The student records system now feeds into the new VLE using a one-to-one mapping with instances of modules and programmes. “Each course area in Moodle is set up with a module identifier which we can throw at our EQUELLA repository and say: what have you got? Or we query our Talis Aspire reading lists. We know the user, so we can bring back personal timetables and assignment hand-in schedules. And because we use web-services we can surface this content on students mobiles or in our SharePoint portal and we can provide single-sign-on to hosted email and calendaring”, explains Professor Stubbs.
35,500 users did five million activities in Moodle in the first month of the new VLE and activity and is steadily growing.
A culture of responsiveness
The W2C project allowed the team to explore a number of technical approaches, including W3C widgets (as specified by the World Wide Web Consortium). Although the widget approach had considerable promise, for a fast, institution-wide deployment the project team chose to extend the VLE through tried and tested Moodle block technology and use the institutional license for CampusM to deliver mobile services to students. A personalised Moodle feed now aggregates frequently-requested administrative information such as module timetables, assessment deadlines and reading lists. Hit data demonstrate that this service has quickly become a key part of institutional infrastructure. The JISC project was mapped into MMU’s online student experience survey which has seen satisfaction levels rise in course organisation and learning resources rise after Moodle and its supporting services went live. These improvements happened in the much larger context of the EQAL change initiative so don’t necessarily flow directly from the JISC W2C project, but it is encouraging to see satisfaction levels rise in the key areas of course organisation and learning resources. JISC innovation funding is designed to achieve rapid results, working in tandem with wider institutional objectives.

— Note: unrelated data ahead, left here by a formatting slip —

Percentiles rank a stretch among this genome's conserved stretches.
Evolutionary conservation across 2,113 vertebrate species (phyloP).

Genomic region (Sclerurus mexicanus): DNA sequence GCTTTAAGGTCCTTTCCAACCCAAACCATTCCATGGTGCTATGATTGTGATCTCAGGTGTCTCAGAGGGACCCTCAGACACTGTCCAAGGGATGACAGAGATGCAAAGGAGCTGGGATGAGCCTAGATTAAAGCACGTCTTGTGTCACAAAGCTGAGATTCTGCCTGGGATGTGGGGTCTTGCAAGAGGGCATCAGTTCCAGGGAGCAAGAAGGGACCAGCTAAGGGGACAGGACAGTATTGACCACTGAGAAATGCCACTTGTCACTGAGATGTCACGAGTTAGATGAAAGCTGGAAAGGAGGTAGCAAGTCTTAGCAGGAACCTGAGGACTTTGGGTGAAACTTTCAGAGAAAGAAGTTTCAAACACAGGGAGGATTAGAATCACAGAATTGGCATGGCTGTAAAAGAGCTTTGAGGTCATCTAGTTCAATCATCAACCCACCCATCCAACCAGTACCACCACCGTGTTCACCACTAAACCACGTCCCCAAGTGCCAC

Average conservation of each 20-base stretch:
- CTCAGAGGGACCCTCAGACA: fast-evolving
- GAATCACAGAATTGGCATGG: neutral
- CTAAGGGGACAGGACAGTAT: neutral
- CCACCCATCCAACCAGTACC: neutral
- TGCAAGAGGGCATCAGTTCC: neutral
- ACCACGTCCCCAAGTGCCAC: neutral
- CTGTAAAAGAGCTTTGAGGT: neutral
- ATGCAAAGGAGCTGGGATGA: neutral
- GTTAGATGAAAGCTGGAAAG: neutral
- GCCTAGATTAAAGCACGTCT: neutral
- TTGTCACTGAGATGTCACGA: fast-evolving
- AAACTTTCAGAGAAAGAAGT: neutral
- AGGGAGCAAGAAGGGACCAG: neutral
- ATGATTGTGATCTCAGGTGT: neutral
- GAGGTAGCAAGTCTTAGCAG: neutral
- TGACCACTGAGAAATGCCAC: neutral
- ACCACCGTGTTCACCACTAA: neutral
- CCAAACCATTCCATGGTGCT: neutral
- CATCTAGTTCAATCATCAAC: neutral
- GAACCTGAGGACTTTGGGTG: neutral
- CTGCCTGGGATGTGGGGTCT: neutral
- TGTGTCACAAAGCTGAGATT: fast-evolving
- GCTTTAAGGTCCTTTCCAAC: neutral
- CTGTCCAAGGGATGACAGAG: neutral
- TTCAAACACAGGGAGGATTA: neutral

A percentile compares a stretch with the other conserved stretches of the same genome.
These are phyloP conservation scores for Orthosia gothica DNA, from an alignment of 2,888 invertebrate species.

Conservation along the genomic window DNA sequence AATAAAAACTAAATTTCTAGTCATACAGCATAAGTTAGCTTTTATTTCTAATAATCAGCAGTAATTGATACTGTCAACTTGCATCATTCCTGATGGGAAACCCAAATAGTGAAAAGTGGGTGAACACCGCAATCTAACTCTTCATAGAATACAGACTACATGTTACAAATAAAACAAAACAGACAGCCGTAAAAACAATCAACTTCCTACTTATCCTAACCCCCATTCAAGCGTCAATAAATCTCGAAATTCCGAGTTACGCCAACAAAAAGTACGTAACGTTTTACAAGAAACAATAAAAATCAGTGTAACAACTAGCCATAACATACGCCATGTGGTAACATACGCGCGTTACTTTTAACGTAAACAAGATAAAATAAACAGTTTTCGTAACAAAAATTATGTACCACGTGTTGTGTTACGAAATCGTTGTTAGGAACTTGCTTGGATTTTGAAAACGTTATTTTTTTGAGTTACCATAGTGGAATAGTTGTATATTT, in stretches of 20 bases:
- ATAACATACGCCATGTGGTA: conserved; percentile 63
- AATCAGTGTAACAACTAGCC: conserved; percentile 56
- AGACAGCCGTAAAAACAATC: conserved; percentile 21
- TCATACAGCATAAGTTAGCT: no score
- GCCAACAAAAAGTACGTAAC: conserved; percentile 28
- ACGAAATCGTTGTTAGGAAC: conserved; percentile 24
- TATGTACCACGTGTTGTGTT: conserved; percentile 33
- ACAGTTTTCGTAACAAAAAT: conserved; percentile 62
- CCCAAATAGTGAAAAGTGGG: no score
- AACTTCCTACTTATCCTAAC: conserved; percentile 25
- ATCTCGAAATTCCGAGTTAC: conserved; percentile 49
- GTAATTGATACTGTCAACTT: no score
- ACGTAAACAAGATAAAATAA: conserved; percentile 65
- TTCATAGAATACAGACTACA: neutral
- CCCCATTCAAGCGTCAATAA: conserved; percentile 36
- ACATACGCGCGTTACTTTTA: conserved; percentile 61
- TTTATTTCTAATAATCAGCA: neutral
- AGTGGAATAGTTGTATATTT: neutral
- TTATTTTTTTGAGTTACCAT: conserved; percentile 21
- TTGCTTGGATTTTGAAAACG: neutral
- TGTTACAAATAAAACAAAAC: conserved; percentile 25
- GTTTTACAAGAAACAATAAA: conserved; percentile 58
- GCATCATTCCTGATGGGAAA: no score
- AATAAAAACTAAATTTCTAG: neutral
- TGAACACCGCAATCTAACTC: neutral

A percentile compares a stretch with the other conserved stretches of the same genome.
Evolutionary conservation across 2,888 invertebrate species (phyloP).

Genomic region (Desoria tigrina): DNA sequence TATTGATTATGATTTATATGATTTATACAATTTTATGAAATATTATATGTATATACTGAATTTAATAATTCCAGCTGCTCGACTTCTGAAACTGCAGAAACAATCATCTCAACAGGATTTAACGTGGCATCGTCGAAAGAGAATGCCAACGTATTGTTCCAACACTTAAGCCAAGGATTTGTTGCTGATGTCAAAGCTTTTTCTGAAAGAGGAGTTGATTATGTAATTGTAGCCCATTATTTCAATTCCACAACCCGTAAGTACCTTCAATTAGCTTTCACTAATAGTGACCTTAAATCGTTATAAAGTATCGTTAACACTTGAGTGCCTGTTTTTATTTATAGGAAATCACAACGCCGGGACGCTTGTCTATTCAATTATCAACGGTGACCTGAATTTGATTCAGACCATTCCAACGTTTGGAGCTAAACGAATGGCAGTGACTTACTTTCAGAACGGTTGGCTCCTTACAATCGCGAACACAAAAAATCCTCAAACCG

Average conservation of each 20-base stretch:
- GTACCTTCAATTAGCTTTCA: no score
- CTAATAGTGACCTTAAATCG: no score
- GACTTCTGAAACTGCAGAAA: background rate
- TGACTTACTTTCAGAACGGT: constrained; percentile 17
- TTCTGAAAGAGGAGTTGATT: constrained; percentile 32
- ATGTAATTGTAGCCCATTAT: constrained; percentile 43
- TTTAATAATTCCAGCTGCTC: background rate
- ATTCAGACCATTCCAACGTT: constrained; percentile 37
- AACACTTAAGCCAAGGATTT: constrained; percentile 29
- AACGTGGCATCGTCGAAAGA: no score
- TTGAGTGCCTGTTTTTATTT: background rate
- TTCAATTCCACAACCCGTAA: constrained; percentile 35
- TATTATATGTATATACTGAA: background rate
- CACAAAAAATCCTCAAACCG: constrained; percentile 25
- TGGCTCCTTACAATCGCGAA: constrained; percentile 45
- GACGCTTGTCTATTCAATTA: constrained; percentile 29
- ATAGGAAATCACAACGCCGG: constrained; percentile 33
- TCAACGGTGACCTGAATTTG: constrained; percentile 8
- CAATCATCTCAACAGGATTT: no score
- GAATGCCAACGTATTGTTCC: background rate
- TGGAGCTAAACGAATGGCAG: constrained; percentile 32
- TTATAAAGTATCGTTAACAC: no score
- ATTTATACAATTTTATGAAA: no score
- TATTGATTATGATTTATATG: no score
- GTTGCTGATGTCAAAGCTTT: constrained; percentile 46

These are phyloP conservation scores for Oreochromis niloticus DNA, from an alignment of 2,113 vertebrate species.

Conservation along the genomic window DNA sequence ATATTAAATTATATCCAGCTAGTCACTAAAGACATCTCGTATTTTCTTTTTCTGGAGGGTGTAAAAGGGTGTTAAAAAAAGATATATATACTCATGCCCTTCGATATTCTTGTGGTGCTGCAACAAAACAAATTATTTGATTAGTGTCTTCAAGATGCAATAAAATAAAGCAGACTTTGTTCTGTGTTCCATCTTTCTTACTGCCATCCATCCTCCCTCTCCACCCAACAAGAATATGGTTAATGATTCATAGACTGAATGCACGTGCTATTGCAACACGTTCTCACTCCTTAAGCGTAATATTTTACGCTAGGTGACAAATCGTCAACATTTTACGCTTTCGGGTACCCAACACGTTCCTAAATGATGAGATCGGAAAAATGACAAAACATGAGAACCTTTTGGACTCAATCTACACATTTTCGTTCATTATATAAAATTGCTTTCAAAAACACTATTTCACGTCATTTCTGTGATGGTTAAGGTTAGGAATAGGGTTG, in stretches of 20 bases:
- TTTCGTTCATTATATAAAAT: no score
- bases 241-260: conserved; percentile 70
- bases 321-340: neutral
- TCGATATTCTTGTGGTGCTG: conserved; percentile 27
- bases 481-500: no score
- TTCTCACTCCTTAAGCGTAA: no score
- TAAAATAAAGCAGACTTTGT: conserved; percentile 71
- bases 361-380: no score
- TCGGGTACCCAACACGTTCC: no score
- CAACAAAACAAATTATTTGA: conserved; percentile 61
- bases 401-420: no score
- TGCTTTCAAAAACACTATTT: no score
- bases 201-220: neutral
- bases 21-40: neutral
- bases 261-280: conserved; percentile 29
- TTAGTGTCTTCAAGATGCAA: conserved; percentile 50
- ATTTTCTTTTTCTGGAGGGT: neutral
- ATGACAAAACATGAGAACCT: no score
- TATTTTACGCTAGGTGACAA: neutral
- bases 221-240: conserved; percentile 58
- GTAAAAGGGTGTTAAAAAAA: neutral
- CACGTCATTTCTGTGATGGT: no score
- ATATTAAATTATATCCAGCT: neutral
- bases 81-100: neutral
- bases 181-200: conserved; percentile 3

Incremental change is not enough. You have to drive large-scale change by changing the environment in which people work – Kevin BonnettManchester Metropolitan University had a talented team of people, a problem that galvanised staff and a Deputy VC who was championing learning technologies. But the lessons learnt can also apply to smaller scale projects that want to assemble crucial information around the learner.
To conclude with Mark Stubbs own words: “A special set of circumstances enabled us to achieve something spectacular. The best is yet to come!”
JISC is very grateful to the Manchester Metropolitan team for openly sharing their learning technologies review with the sector and their exemplary blog detailing their JISC project experience.